Writing a College Essay: Tips for Success
By Laura Snyder | For StudentAdvisor.com
First-year students often struggle with the transition from high school writing to college essay writing. Many are surprised to find their professors have very different expectations about what makes a “good” college essay.
“Transitioning to college essay writing requires students to take on greater depth and greater breadth of knowledge,” says Dominic DelliCarpini, dean of academic affairs and professor of English at York College of Pennsylvania.
One of the first surprises might be just how much you’re expected to write.
“Many students are used to writing only for classes in the humanities: English and maybe history,” says William Kelly, director of the Center for Writing Excellence at Eckerd College in St. Petersburg, Fla. “They may be unaccustomed to having multiple writing assignments from multiple classes. They’re not expecting to have more than one paper going on at the same time.”
Different assignments will require different kinds of papers. That old five-paragraph essay that worked so well in high school is less useful in your college courses.
“Often, new students think that one form of writing will fit any topic,” says Collette van Kerckvoorde, who directs the Writing & Thinking Workshop at Bard College at Simon’s Rock in Massachusetts, a five-day orientation helping students navigate the transition to college-level writing. “We try to teach them that there are many ways to communicate with their reader. We encourage them to be creative and to think of different ways to raise ideas.”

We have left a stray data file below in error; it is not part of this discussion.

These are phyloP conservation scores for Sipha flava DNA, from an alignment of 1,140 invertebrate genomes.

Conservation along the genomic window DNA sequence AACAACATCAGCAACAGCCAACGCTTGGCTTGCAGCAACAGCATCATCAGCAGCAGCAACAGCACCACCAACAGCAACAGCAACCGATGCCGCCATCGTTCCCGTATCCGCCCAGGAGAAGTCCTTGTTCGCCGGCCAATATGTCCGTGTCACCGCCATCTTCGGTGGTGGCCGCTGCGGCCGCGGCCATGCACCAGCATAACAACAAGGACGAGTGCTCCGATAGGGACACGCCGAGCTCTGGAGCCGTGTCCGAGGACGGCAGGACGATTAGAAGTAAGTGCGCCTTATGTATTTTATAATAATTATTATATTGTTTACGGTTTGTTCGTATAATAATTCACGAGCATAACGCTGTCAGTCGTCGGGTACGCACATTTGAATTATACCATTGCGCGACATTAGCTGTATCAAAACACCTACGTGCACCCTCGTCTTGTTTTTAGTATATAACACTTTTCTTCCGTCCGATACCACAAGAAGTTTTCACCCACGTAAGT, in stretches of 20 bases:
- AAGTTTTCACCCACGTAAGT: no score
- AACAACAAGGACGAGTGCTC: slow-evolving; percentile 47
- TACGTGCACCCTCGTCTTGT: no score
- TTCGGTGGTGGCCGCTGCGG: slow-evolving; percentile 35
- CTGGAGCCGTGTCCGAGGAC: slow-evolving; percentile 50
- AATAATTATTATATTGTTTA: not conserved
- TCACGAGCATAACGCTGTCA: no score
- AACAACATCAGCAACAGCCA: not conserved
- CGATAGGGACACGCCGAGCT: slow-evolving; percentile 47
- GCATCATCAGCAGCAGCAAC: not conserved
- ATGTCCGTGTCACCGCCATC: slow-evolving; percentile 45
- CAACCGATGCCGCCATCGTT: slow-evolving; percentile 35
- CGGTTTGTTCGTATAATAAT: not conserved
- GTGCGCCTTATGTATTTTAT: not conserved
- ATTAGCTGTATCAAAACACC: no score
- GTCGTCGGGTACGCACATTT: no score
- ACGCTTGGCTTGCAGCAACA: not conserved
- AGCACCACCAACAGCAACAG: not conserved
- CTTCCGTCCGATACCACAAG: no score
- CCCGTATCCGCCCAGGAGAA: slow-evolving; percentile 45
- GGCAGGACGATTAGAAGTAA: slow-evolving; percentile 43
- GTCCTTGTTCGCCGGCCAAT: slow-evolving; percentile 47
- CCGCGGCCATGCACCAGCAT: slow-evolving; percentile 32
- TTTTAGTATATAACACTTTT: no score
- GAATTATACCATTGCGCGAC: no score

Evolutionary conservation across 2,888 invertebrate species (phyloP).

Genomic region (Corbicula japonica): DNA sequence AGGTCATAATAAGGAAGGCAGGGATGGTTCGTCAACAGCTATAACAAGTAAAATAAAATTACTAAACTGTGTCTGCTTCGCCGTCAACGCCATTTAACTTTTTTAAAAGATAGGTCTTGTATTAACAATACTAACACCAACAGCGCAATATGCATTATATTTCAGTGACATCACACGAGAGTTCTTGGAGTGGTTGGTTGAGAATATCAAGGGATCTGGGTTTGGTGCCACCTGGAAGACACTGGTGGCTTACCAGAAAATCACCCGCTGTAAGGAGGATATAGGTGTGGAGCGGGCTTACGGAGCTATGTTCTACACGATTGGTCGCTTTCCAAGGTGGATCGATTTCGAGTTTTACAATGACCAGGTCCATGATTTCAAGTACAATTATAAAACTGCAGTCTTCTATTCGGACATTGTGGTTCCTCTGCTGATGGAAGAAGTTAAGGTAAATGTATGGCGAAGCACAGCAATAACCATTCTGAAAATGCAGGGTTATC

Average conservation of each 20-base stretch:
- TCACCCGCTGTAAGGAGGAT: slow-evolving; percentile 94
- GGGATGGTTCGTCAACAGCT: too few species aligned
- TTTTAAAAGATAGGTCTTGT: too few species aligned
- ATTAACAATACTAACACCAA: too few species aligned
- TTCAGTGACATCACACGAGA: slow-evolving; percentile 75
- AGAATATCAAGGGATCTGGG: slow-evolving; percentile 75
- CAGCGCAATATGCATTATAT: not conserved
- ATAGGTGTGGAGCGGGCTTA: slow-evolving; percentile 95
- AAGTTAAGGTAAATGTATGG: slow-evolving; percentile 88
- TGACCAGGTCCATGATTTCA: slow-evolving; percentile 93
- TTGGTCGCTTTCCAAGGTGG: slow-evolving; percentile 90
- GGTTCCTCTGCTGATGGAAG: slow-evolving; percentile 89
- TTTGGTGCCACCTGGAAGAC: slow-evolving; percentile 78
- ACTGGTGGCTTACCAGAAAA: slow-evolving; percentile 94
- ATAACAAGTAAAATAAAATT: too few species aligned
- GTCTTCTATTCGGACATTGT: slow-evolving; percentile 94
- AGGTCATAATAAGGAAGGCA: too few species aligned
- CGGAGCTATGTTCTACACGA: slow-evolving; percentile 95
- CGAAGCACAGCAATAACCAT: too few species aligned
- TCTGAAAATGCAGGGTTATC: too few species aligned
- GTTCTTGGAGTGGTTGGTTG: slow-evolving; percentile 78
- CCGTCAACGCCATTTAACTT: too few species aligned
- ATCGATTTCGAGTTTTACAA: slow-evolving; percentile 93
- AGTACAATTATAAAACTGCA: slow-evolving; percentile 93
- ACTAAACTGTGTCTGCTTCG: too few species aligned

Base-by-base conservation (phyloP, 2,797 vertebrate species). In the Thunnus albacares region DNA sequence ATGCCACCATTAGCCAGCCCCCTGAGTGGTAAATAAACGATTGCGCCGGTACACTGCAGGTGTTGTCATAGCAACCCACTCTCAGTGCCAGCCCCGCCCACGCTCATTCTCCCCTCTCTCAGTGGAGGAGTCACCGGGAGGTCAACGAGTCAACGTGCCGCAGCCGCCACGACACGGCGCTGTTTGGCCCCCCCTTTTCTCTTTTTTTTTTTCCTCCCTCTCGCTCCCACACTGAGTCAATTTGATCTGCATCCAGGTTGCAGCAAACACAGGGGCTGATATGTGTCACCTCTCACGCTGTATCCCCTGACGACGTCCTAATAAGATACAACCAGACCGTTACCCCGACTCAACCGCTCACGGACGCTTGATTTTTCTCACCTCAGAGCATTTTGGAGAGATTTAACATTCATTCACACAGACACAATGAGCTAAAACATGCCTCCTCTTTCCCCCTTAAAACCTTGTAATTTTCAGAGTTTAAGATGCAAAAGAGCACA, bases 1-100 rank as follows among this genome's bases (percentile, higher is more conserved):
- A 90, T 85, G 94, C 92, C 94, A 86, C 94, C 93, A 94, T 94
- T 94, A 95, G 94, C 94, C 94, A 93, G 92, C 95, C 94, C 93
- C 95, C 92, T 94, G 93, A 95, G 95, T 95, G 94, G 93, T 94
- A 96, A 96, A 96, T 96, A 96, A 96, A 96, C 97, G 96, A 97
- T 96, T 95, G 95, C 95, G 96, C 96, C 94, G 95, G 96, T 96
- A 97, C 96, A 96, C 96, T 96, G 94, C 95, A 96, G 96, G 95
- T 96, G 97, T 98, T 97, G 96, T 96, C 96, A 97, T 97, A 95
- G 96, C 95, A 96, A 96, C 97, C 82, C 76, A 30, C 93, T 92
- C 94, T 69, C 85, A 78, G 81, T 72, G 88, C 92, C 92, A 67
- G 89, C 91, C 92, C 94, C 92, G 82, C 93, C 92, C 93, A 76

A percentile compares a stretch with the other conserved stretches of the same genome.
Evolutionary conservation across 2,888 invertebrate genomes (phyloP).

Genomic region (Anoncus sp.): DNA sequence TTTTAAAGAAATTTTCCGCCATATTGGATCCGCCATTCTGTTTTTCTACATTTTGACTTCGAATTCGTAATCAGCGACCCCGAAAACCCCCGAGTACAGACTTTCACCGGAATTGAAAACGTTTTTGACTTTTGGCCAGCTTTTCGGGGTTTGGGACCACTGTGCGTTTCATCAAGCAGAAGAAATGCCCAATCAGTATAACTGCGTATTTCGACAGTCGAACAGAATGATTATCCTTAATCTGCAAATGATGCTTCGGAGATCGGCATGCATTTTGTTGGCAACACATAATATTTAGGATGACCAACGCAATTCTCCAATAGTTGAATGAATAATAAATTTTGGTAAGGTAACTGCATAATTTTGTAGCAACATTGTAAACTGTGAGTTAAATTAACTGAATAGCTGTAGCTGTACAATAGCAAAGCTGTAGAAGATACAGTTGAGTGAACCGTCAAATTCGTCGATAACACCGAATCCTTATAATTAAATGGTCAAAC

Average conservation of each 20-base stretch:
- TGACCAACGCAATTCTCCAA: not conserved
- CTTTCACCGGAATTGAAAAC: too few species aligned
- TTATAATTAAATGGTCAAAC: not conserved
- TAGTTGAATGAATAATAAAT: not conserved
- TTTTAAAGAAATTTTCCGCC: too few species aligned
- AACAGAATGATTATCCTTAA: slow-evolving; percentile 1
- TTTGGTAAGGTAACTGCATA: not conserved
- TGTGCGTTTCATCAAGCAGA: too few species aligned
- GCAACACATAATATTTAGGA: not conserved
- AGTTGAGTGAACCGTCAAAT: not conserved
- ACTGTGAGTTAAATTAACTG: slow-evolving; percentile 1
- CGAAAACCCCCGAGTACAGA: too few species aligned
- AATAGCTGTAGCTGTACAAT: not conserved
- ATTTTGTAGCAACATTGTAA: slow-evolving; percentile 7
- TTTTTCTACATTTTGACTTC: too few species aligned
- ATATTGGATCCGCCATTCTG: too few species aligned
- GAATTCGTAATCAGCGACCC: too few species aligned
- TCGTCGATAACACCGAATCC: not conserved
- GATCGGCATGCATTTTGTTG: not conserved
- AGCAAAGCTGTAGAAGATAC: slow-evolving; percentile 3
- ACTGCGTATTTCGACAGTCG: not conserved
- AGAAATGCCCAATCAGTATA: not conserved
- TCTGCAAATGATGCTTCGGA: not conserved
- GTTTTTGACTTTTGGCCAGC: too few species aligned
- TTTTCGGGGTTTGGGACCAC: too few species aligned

“The five-paragraph essay can provide you with a useful way of structuring your thoughts with an introduction, evidence, and a conclusion,” says DelliCarpini, “But not all writing occasions lend themselves to that specific structure.”
Be expected to make more arguments, professors say. Most high school essay writing is designed to show you’ve understood what you’ve read, for example; college writing requires you to make a critical judgment of that reading.
“Even some of the best students are most comfortable parroting what they’ve been told or read, and are less comfortable about having an opinion,” says Kelly. “It’s very different to students to realize the importance of imparting their voice, the need to make a stand.”
When making an argument, you’ll need evidence to support your point. And Google and Wikipedia won’t cut it.
“The expectation of what constitutes an appropriate source might be different in college,” says Kelly. In high school, you may have done research for research’s sake. In college, you’ll be expected to use more “scholarly” sources that will support your argument – not just prove you could find five sources.
Finally, understand that good writing is the result of a process.
“The early stages of writing can be messy,” says DelliCarpini. “Be willing to toss out thoughts that don’t fit your purpose or audience in favor of better thoughts and more polished products. Writing is an inefficient process, but a rich one, if you are willing to come back to it with a new eye.”
Success at college means doing more than you are asked to do, reminds DelliCarpini. “College requires more independent work than high school, and that applies to writing as well,” he says. “Write every day, and use it as the tool of inquiry that it really is. Good thinkers, exact thinkers, write all the time. For you and for others, as a student and a citizen, writing is about as central to learning as any activity.”